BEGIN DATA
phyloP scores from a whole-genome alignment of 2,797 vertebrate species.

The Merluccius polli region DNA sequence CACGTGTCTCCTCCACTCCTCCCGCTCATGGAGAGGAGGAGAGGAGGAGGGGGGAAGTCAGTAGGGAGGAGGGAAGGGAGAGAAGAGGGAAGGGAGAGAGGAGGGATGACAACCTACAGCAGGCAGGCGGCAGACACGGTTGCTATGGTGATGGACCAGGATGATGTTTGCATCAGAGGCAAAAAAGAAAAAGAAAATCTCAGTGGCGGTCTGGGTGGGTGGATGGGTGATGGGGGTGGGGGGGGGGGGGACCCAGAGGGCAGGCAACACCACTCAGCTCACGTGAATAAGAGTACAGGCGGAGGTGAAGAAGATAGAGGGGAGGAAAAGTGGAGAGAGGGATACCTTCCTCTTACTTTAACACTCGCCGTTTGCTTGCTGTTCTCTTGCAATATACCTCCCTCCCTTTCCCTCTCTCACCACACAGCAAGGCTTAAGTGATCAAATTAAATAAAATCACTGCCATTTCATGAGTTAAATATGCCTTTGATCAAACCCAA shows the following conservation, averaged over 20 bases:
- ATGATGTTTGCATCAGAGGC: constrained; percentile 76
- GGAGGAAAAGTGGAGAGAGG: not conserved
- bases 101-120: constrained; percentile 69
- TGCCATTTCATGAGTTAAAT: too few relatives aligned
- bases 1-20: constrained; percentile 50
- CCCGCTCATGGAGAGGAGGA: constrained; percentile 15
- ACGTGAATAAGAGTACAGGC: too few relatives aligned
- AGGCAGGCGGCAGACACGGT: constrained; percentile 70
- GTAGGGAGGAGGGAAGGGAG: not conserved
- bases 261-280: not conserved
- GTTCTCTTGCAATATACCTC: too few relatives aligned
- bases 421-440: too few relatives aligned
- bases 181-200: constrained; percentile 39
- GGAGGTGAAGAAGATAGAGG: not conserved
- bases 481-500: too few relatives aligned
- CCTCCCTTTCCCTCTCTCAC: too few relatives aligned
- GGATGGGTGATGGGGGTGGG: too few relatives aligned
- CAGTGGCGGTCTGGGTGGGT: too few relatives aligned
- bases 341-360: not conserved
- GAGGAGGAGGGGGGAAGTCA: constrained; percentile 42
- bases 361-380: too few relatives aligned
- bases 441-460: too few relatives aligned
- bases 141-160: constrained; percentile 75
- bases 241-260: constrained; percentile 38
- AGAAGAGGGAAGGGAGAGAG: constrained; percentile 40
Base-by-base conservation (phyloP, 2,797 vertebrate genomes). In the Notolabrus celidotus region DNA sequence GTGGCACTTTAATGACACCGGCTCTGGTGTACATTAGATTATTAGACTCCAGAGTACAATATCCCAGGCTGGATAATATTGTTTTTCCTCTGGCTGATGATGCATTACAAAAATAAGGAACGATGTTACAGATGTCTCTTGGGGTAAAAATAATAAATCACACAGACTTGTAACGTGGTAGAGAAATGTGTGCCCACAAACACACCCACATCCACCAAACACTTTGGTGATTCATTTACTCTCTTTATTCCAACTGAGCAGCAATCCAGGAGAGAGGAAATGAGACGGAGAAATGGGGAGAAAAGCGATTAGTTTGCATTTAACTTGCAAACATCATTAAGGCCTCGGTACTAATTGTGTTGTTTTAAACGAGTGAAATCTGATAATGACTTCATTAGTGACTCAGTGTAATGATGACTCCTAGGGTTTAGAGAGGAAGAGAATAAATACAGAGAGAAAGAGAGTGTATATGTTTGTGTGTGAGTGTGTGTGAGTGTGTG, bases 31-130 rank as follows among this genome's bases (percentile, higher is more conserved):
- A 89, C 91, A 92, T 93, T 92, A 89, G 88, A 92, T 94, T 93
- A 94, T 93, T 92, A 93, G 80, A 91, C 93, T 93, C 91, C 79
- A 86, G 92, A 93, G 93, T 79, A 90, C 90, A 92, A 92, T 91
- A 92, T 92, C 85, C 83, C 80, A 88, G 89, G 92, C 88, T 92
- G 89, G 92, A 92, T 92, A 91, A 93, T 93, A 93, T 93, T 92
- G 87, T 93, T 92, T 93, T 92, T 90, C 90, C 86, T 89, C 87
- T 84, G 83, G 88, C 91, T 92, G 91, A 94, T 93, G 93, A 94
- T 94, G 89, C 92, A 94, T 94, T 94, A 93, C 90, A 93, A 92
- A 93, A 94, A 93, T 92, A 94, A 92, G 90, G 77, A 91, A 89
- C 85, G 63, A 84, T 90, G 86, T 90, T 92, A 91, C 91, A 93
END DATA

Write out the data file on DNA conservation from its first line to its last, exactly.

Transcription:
phyloP scores from a whole-genome alignment of 2,797 vertebrate species.

The Merluccius polli region DNA sequence CACGTGTCTCCTCCACTCCTCCCGCTCATGGAGAGGAGGAGAGGAGGAGGGGGGAAGTCAGTAGGGAGGAGGGAAGGGAGAGAAGAGGGAAGGGAGAGAGGAGGGATGACAACCTACAGCAGGCAGGCGGCAGACACGGTTGCTATGGTGATGGACCAGGATGATGTTTGCATCAGAGGCAAAAAAGAAAAAGAAAATCTCAGTGGCGGTCTGGGTGGGTGGATGGGTGATGGGGGTGGGGGGGGGGGGGACCCAGAGGGCAGGCAACACCACTCAGCTCACGTGAATAAGAGTACAGGCGGAGGTGAAGAAGATAGAGGGGAGGAAAAGTGGAGAGAGGGATACCTTCCTCTTACTTTAACACTCGCCGTTTGCTTGCTGTTCTCTTGCAATATACCTCCCTCCCTTTCCCTCTCTCACCACACAGCAAGGCTTAAGTGATCAAATTAAATAAAATCACTGCCATTTCATGAGTTAAATATGCCTTTGATCAAACCCAA shows the following conservation, averaged over 20 bases:
- ATGATGTTTGCATCAGAGGC: constrained; percentile 76
- GGAGGAAAAGTGGAGAGAGG: not conserved
- bases 101-120: constrained; percentile 69
- TGCCATTTCATGAGTTAAAT: too few relatives aligned
- bases 1-20: constrained; percentile 50
- CCCGCTCATGGAGAGGAGGA: constrained; percentile 15
- ACGTGAATAAGAGTACAGGC: too few relatives aligned
- AGGCAGGCGGCAGACACGGT: constrained; percentile 70
- GTAGGGAGGAGGGAAGGGAG: not conserved
- bases 261-280: not conserved
- GTTCTCTTGCAATATACCTC: too few relatives aligned
- bases 421-440: too few relatives aligned
- bases 181-200: constrained; percentile 39
- GGAGGTGAAGAAGATAGAGG: not conserved
- bases 481-500: too few relatives aligned
- CCTCCCTTTCCCTCTCTCAC: too few relatives aligned
- GGATGGGTGATGGGGGTGGG: too few relatives aligned
- CAGTGGCGGTCTGGGTGGGT: too few relatives aligned
- bases 341-360: not conserved
- GAGGAGGAGGGGGGAAGTCA: constrained; percentile 42
- bases 361-380: too few relatives aligned
- bases 441-460: too few relatives aligned
- bases 141-160: constrained; percentile 75
- bases 241-260: constrained; percentile 38
- AGAAGAGGGAAGGGAGAGAG: constrained; percentile 40
Base-by-base conservation (phyloP, 2,797 vertebrate genomes). In the Notolabrus celidotus region DNA sequence GTGGCACTTTAATGACACCGGCTCTGGTGTACATTAGATTATTAGACTCCAGAGTACAATATCCCAGGCTGGATAATATTGTTTTTCCTCTGGCTGATGATGCATTACAAAAATAAGGAACGATGTTACAGATGTCTCTTGGGGTAAAAATAATAAATCACACAGACTTGTAACGTGGTAGAGAAATGTGTGCCCACAAACACACCCACATCCACCAAACACTTTGGTGATTCATTTACTCTCTTTATTCCAACTGAGCAGCAATCCAGGAGAGAGGAAATGAGACGGAGAAATGGGGAGAAAAGCGATTAGTTTGCATTTAACTTGCAAACATCATTAAGGCCTCGGTACTAATTGTGTTGTTTTAAACGAGTGAAATCTGATAATGACTTCATTAGTGACTCAGTGTAATGATGACTCCTAGGGTTTAGAGAGGAAGAGAATAAATACAGAGAGAAAGAGAGTGTATATGTTTGTGTGTGAGTGTGTGTGAGTGTGTG, bases 31-130 rank as follows among this genome's bases (percentile, higher is more conserved):
- A 89, C 91, A 92, T 93, T 92, A 89, G 88, A 92, T 94, T 93
- A 94, T 93, T 92, A 93, G 80, A 91, C 93, T 93, C 91, C 79
- A 86, G 92, A 93, G 93, T 79, A 90, C 90, A 92, A 92, T 91
- A 92, T 92, C 85, C 83, C 80, A 88, G 89, G 92, C 88, T 92
- G 89, G 92, A 92, T 92, A 91, A 93, T 93, A 93, T 93, T 92
- G 87, T 93, T 92, T 93, T 92, T 90, C 90, C 86, T 89, C 87
- T 84, G 83, G 88, C 91, T 92, G 91, A 94, T 93, G 93, A 94
- T 94, G 89, C 92, A 94, T 94, T 94, A 93, C 90, A 93, A 92
- A 93, A 94, A 93, T 92, A 94, A 92, G 90, G 77, A 91, A 89
- C 85, G 63, A 84, T 90, G 86, T 90, T 92, A 91, C 91, A 93